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Originally, I was just going to start deleting the tag from questions. There's only 19 of them tagged with it, and it seemed very meta-like looking at those questions. Then I saw that also exists, standing a bit stronger with 97 questions.

Should these two tags be merged together or should they just be removed?

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Hrm... "Curly Braces" is a bit redundant, but the tag seems OK. "Curly brackets" is an oxymoron. Suggest we synonymize and merge curly-brackets. – Robert Harvey Feb 10 '12 at 0:03
On the other hand, the Wikipedia article neatly summarizes all such punctuation under the banner "Brackets." Perhaps we should do the same. – Robert Harvey Feb 10 '12 at 0:15
Go @Robert, doing all that research no one else thought to actually do. – animuson Feb 10 '12 at 0:30
@RobertHarvey Can you explain what you mean by "the tag seems ok"? I doesn't provide a useful classification, IMO, even in conjunction with language tags. – Matthew Read Feb 10 '12 at 0:42
@MatthewRead: Looking at the first 20 or so questions in the [curly-braces] tag, the question title actually includes the words, "curly braces," which means that the question itself pertains directly to the tag. It's hard to imagine categorizing such a question without actually having a [curly-braces] tag. – Robert Harvey Feb 10 '12 at 0:45
@RobertHarvey You totally lost me with that. Not every noun used in titles should be a tag. I don't see any tagged with only that tag, so what purpose is it actually serving? No one's following the tag. Duplicating words used in the question isn't the function of a tag either. – Matthew Read Feb 10 '12 at 1:09
Personally, I refer to () as parentheses, [] as brackets, and {} as braces -- but that usage is not universal, and may be specific to US English. UK English tends to use different terms, but I'm too lazy to look up the details. Adding "square" or "curly" is a good way to disambiguate. (This doesn't address the question of whether these tags are necessary.) – Keith Thompson Feb 10 '12 at 1:15
The only argument I could possibly see in favor of these tags is that they make punctuation possible to search for. That's not enough, though. Nuke'em! – Charles Feb 10 '12 at 3:54
How about just [curlies]? – Kyralessa Mar 23 '12 at 22:18
up vote 12 down vote accepted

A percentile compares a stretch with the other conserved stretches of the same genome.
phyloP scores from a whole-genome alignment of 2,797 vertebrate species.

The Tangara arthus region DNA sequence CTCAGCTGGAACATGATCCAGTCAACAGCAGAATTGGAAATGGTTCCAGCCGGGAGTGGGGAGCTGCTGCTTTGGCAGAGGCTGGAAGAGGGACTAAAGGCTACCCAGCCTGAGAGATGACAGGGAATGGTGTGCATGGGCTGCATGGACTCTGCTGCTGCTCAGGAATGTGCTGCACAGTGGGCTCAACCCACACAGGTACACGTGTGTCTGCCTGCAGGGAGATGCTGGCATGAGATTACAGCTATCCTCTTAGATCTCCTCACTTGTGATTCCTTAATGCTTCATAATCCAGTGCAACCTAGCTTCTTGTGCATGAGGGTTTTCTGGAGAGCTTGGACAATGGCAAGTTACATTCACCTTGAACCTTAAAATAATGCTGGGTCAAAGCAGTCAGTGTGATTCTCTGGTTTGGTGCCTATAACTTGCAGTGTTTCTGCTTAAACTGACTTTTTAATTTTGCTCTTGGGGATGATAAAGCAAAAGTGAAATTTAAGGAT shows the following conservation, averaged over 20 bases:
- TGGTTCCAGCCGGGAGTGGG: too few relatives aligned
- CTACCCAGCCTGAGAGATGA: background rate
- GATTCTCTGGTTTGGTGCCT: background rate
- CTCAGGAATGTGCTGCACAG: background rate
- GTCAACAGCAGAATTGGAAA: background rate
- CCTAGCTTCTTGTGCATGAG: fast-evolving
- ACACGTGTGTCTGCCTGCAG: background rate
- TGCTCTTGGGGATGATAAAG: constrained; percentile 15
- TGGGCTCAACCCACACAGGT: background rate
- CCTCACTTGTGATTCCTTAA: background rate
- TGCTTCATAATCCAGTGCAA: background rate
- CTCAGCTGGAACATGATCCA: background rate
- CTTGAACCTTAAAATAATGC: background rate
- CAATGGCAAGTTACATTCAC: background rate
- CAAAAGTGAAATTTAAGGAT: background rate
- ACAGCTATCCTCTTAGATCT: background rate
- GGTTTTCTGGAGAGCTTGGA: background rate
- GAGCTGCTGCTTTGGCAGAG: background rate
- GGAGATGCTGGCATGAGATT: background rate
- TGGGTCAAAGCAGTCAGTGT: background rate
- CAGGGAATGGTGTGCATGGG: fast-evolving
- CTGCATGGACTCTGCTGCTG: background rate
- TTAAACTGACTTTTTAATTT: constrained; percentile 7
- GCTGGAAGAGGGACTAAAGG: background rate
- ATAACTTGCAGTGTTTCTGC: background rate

It seems to me that at least the vast majority of (or ) questions are just questions. The same goes for or .

A small number of these questions are instead asking about searching for or matching against the particular tagged character type, but is that level of detail really useful as a tag? (Personally, I only read questions about curvy punctuation.)

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Agreed wholeheartedly. – Matthew Read Feb 10 '12 at 1:13

Why not just nuke 'em? Why would we even need a tag for these? That's like having a tag called [capital-letters] or some other nonsense.

I remember hearing Jeff mention something like the following a number of times when it comes to keeping tags around; Is this a tag that people can be "experts" about? Is this a tag that people would be searching for or otherwise mark as a favorited tag?

These two tags fail on all accounts.

I say burn them.

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There goes my hope of achieving the Gold Badge for [semicolon] (my major in college)... – Wesley Murch Mar 23 '12 at 22:44

I'd say merge all derivatives of parentheses, brackets and braces, make the primary tag and the rest synonyms. Including:

x 113 × 36 × 21 × 3
× 105 × 39
× 90 × 26

Why ?
As @Robert mentioned in his comment, that's what Wikipedia went with to summarize the topic. I would stick with that. All of them together carry enough weight to make a useful tag to search for. Mostly syntax-related, I'd expect.

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Punctuation is hard to search for, hence tags for punctuation characters are very useful in searches. I think we should have one tag per character or matching pair:

Disambiguate then blacklist it.

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I'm not so sure we should be catering to people who would want to search for these terms. How many questions can there possibly be on [angle-brackets]? How useful would that be, really? If someone is searching on how to use the semicolon with the search term ;, frankly, they should be reading a book before they even attempt to move forward. – Jeff Mercado Jun 17 '12 at 6:24
@JeffMercado Some languages have very quirky parsing rules. I used to be against punctuation tags, but then I had a look through them, and there are decent questions in there. Basic, yes, but everyone has to start somewhere. – Gilles Jun 17 '12 at 15:08

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